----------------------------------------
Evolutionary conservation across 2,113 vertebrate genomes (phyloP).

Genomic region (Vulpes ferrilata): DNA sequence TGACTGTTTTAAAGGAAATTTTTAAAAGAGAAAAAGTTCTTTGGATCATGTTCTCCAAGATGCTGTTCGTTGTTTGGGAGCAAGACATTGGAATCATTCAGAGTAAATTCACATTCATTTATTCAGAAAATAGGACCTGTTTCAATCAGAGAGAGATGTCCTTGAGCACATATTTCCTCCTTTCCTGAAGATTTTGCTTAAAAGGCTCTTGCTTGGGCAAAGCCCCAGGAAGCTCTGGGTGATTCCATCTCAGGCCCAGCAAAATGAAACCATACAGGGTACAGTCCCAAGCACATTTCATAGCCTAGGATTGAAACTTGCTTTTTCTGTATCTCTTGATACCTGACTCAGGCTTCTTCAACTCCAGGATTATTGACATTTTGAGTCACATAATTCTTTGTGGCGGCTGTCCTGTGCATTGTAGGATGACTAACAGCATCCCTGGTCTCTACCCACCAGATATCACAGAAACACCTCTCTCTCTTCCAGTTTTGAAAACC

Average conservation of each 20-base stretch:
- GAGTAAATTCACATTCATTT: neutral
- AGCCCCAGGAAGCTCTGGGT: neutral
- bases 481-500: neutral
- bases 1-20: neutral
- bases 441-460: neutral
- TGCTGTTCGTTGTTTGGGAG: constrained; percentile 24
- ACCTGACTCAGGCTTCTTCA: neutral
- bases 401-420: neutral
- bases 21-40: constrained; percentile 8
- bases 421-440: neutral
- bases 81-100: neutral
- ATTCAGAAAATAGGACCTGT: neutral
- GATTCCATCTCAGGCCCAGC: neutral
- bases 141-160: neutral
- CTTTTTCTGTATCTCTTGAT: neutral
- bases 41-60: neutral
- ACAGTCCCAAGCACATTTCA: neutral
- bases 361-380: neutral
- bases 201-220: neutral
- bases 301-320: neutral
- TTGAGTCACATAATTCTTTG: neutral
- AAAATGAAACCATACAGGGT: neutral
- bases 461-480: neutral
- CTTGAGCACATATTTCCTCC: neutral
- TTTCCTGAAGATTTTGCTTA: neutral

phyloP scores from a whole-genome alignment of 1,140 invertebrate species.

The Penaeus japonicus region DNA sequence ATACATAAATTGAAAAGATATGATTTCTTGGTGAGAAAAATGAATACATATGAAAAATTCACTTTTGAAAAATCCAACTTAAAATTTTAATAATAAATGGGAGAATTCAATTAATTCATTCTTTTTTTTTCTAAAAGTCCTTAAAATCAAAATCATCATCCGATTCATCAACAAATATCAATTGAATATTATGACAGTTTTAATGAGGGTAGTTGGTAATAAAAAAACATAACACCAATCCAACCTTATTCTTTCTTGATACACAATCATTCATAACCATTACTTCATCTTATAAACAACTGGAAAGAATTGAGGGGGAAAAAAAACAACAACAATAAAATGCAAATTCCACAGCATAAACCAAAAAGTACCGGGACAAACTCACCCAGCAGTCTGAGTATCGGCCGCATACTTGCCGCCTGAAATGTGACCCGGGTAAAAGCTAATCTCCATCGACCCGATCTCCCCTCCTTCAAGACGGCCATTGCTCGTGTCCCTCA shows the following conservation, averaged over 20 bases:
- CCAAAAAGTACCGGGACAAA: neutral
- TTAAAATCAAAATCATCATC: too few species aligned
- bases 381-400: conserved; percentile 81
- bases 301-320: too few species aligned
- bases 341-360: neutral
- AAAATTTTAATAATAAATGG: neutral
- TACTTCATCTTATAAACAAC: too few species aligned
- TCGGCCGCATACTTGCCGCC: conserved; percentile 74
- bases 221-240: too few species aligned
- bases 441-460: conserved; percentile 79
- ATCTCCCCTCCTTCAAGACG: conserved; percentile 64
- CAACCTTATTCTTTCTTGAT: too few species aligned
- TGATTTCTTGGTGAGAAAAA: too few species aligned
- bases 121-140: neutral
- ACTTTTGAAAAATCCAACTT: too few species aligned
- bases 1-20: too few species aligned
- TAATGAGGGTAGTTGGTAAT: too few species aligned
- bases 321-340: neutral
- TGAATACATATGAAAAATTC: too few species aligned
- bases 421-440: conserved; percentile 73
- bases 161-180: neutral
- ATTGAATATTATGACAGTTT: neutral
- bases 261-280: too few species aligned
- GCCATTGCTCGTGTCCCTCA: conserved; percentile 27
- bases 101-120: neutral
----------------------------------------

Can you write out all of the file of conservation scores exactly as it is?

Evolutionary conservation across 2,113 vertebrate genomes (phyloP).

Genomic region (Vulpes ferrilata): DNA sequence TGACTGTTTTAAAGGAAATTTTTAAAAGAGAAAAAGTTCTTTGGATCATGTTCTCCAAGATGCTGTTCGTTGTTTGGGAGCAAGACATTGGAATCATTCAGAGTAAATTCACATTCATTTATTCAGAAAATAGGACCTGTTTCAATCAGAGAGAGATGTCCTTGAGCACATATTTCCTCCTTTCCTGAAGATTTTGCTTAAAAGGCTCTTGCTTGGGCAAAGCCCCAGGAAGCTCTGGGTGATTCCATCTCAGGCCCAGCAAAATGAAACCATACAGGGTACAGTCCCAAGCACATTTCATAGCCTAGGATTGAAACTTGCTTTTTCTGTATCTCTTGATACCTGACTCAGGCTTCTTCAACTCCAGGATTATTGACATTTTGAGTCACATAATTCTTTGTGGCGGCTGTCCTGTGCATTGTAGGATGACTAACAGCATCCCTGGTCTCTACCCACCAGATATCACAGAAACACCTCTCTCTCTTCCAGTTTTGAAAACC

Average conservation of each 20-base stretch:
- GAGTAAATTCACATTCATTT: neutral
- AGCCCCAGGAAGCTCTGGGT: neutral
- bases 481-500: neutral
- bases 1-20: neutral
- bases 441-460: neutral
- TGCTGTTCGTTGTTTGGGAG: constrained; percentile 24
- ACCTGACTCAGGCTTCTTCA: neutral
- bases 401-420: neutral
- bases 21-40: constrained; percentile 8
- bases 421-440: neutral
- bases 81-100: neutral
- ATTCAGAAAATAGGACCTGT: neutral
- GATTCCATCTCAGGCCCAGC: neutral
- bases 141-160: neutral
- CTTTTTCTGTATCTCTTGAT: neutral
- bases 41-60: neutral
- ACAGTCCCAAGCACATTTCA: neutral
- bases 361-380: neutral
- bases 201-220: neutral
- bases 301-320: neutral
- TTGAGTCACATAATTCTTTG: neutral
- AAAATGAAACCATACAGGGT: neutral
- bases 461-480: neutral
- CTTGAGCACATATTTCCTCC: neutral
- TTTCCTGAAGATTTTGCTTA: neutral

phyloP scores from a whole-genome alignment of 1,140 invertebrate species.

The Penaeus japonicus region DNA sequence ATACATAAATTGAAAAGATATGATTTCTTGGTGAGAAAAATGAATACATATGAAAAATTCACTTTTGAAAAATCCAACTTAAAATTTTAATAATAAATGGGAGAATTCAATTAATTCATTCTTTTTTTTTCTAAAAGTCCTTAAAATCAAAATCATCATCCGATTCATCAACAAATATCAATTGAATATTATGACAGTTTTAATGAGGGTAGTTGGTAATAAAAAAACATAACACCAATCCAACCTTATTCTTTCTTGATACACAATCATTCATAACCATTACTTCATCTTATAAACAACTGGAAAGAATTGAGGGGGAAAAAAAACAACAACAATAAAATGCAAATTCCACAGCATAAACCAAAAAGTACCGGGACAAACTCACCCAGCAGTCTGAGTATCGGCCGCATACTTGCCGCCTGAAATGTGACCCGGGTAAAAGCTAATCTCCATCGACCCGATCTCCCCTCCTTCAAGACGGCCATTGCTCGTGTCCCTCA shows the following conservation, averaged over 20 bases:
- CCAAAAAGTACCGGGACAAA: neutral
- TTAAAATCAAAATCATCATC: too few species aligned
- bases 381-400: conserved; percentile 81
- bases 301-320: too few species aligned
- bases 341-360: neutral
- AAAATTTTAATAATAAATGG: neutral
- TACTTCATCTTATAAACAAC: too few species aligned
- TCGGCCGCATACTTGCCGCC: conserved; percentile 74
- bases 221-240: too few species aligned
- bases 441-460: conserved; percentile 79
- ATCTCCCCTCCTTCAAGACG: conserved; percentile 64
- CAACCTTATTCTTTCTTGAT: too few species aligned
- TGATTTCTTGGTGAGAAAAA: too few species aligned
- bases 121-140: neutral
- ACTTTTGAAAAATCCAACTT: too few species aligned
- bases 1-20: too few species aligned
- TAATGAGGGTAGTTGGTAAT: too few species aligned
- bases 321-340: neutral
- TGAATACATATGAAAAATTC: too few species aligned
- bases 421-440: conserved; percentile 73
- bases 161-180: neutral
- ATTGAATATTATGACAGTTT: neutral
- bases 261-280: too few species aligned
- GCCATTGCTCGTGTCCCTCA: conserved; percentile 27
- bases 101-120: neutral